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Organ Restoration

Saint Mark's recently undertook a major restoration of our historic pipe organ, bringing to fruition a project that was in planning for more than three years.  Our 1936-37 Aeolian-Skinner organ (Opus 948) is an instrument of historic and artistic significance, built by one of the finest firms, during a great age of American organ building.  It was designed and voiced by the legendary G. Donald Harrison, president and tonal director of Aeolian-Skinner, widely considered one of the greatest organ builders of all time.  The entire instrument includes two older divisions (both in the chancel) – the Screen division that dates from about 1906; and the String division, built in 1922 at the Wanamaker organ shop.  An Antiphonal Organ was added to the instrument, at the west end of the church, in 2002, and comprised ranks of conventional pipes as well as digital stops.

Pipe organs are full of thousands of components well beyond the wood and metal of the pipes themselves: reservoirs, blowers, wind lines, electrical wiring, a great deal of leather (particularly prone to degradation after years of use), and so on.  While carefully maintained over the 80 years of its life, our instrument had never had a complete restoration, and many components were badly in need of more thorough attention.  This restoration project addressed the entire instrument, and should extend the lifespan of the organ for another 80 years, with proper care.

Of particular note are revisions to the Antiphonal Organ.  The important addition of this part of the organ contributed greatly to the musical life of the parish, particularly in the support of congregational singing.  Fifteen years later, we had an opportunity now to improve this part of the organ by eliminating digitally-created voices, and by adjusting the tonal quality of the pipework to achieve a better blend with the older Chancel Organ.  We acquired several ranks of pipes from dismantled Aeolian-Skinner organs (at Saint Thomas Church, Fifth Avenue, and Saint Paul’s School, Concord, New Hampshire) both built and voiced by G. Donald Harrison, with which to create a complete chorus in the Antiphonal Organ that is better balanced in both tone and volume with the sound of the Chancel Organ it is meant to complement.  The superb Trompette-en-chamade under the west window will continue to herald the Good News from that end of the church.  A gorgeous Flauto Mirabilis stop, by E.M. Skinner, was moved from the Antiphonal Organ to the Chancel Organ, joining the Tuba, among important solo stops that were part of the 2002 expansion of the organ.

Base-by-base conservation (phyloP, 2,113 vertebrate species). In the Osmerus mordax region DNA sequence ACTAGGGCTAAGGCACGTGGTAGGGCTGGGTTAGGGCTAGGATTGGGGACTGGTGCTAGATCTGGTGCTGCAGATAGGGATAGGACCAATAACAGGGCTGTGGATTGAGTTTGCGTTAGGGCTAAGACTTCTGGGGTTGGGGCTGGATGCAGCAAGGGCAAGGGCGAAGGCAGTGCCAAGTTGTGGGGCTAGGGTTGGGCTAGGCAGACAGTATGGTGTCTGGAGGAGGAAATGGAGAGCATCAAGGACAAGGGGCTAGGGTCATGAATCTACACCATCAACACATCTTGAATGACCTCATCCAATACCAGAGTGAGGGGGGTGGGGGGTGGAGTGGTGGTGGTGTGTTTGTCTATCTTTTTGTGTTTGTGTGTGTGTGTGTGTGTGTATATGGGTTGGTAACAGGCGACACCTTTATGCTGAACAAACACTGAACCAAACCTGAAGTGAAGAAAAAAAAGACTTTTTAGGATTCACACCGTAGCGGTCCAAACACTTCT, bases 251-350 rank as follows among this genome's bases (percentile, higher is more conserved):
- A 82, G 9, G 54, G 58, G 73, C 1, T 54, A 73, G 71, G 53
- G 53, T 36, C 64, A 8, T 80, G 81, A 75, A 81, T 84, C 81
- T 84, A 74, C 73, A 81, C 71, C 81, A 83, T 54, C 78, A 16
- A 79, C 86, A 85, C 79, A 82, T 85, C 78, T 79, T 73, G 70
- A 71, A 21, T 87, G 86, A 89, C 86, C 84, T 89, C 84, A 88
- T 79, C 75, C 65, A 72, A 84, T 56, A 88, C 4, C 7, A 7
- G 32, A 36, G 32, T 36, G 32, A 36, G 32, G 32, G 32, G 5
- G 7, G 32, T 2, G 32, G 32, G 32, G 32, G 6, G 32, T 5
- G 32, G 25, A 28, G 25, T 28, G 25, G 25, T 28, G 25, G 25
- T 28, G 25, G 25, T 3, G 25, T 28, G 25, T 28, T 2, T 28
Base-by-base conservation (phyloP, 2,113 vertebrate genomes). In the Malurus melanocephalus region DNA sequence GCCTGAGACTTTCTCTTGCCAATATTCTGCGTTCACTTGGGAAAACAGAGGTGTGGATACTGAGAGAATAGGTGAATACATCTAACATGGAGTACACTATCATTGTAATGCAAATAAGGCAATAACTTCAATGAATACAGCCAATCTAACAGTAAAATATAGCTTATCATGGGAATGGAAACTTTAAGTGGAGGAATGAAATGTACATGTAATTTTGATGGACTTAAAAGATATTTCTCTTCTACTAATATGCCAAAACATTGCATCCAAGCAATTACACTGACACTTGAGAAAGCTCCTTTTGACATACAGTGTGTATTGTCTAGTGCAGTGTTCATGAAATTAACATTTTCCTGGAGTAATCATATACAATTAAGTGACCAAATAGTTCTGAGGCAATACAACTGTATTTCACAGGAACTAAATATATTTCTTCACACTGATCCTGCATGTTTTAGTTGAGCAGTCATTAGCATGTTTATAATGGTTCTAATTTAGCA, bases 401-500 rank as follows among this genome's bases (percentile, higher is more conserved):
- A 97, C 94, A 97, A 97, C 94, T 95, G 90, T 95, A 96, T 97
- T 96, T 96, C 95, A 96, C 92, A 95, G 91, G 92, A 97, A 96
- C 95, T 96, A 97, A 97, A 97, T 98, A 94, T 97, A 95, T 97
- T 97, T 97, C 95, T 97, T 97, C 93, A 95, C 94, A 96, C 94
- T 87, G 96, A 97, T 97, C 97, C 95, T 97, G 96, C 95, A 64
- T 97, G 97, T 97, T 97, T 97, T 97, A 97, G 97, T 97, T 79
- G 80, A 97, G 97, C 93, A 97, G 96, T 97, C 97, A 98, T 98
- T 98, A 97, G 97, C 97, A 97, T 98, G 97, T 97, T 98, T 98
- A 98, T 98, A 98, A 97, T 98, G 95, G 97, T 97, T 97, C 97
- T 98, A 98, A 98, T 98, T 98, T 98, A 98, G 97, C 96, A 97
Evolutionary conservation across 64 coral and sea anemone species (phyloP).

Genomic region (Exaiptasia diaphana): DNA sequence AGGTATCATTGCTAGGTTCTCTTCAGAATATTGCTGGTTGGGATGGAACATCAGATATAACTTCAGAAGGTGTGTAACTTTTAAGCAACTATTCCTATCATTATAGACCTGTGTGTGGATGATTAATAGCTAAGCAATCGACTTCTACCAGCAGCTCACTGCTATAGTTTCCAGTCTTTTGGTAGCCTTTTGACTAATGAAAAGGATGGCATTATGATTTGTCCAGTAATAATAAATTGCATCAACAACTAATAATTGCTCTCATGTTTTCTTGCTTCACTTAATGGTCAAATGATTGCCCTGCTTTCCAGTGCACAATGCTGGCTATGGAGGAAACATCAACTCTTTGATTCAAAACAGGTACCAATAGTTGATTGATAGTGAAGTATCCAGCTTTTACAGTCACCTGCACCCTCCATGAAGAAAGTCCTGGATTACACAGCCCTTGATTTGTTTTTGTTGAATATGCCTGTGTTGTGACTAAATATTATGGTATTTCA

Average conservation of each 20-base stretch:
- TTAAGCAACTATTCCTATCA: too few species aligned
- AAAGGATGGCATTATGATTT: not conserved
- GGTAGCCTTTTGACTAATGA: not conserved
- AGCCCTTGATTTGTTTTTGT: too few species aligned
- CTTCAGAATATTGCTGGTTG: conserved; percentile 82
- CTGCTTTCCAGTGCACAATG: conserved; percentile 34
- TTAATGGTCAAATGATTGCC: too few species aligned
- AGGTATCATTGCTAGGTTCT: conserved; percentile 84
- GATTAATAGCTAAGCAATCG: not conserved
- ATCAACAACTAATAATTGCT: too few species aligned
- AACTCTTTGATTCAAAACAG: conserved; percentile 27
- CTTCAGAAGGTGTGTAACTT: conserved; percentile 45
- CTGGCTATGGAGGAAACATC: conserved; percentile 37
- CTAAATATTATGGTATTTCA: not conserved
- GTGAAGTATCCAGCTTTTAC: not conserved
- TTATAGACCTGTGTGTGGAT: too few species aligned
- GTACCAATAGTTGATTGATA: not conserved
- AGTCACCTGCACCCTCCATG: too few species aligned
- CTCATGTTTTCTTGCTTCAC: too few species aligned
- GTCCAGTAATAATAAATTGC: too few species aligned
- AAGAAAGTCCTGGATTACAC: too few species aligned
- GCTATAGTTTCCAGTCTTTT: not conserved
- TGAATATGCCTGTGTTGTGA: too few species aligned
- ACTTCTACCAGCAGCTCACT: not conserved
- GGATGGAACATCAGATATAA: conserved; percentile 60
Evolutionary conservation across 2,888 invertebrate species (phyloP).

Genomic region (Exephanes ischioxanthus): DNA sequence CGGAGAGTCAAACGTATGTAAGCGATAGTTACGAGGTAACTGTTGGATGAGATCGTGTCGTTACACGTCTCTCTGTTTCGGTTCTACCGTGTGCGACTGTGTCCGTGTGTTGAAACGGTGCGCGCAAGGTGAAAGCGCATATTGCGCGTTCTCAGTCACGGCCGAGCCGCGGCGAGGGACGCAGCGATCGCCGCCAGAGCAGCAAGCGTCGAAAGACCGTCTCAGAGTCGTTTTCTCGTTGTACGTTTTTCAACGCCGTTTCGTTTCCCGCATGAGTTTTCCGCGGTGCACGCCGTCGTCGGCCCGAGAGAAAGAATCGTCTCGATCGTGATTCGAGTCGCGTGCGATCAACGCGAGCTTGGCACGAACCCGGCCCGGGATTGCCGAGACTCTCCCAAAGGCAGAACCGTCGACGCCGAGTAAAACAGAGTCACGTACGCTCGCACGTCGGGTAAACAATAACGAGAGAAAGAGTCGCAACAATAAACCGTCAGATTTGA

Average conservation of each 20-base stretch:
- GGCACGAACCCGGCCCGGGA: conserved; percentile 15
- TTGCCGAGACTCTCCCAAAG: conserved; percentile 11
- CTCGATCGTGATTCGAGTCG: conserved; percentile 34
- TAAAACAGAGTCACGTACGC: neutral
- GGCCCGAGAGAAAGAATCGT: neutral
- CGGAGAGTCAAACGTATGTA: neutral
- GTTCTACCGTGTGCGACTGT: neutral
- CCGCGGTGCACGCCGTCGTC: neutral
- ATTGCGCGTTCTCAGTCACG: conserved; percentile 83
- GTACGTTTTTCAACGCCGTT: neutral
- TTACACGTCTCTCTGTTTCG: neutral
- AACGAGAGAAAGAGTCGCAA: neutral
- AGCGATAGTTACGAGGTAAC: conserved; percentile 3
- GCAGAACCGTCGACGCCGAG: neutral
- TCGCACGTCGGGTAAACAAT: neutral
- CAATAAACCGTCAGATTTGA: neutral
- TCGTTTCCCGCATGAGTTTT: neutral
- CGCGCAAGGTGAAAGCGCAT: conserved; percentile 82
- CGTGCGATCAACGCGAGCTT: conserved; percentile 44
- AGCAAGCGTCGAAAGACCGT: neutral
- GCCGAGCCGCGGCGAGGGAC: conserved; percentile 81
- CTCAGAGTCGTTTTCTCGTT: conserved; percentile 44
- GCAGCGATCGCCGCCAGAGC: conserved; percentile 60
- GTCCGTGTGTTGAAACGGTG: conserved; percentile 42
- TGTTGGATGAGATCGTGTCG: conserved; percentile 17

The cost of the entire project has exceeded $600,000.  A generous grant of $400,000 from the Wyncote Foundation covered the cost of the restoration of the historic instrument, and contributions from a few generous parishioners enabled us to commit to the repair and revision of the west divisions.  Further donations will help fund ongoing work to keep the organ in its very best condition.

Two organ builders undertook the restoration work.  Emery Brothers of Allentown took on the historic restoration of the Chancel Organ. The process of re-installation was subsequently managed by long-time curator Steve Emery and his dedicated and gifted crew.  Repairs and revisions of the Antiphonal Organ were carried out by Foley-Baker Inc., of Tolland, Connecticut.  The final product has faithfully restored and retained G. Donald Harrison’s work, the Screen and String divisions which predate it, and has augmented the historic instrument with antiphonal pipework that perfectly complements it, resulting in an expansive and beautifully expressive instrument comprising 114 ranks of pipes.

If you’d like more information about this project or if you’d like to make a contribution to help pay for ongoing work, please be in touch with:

Mr. Robert McCormick, Organist & Choirmaster

or

The Rev. Sean E. Mullen, Rector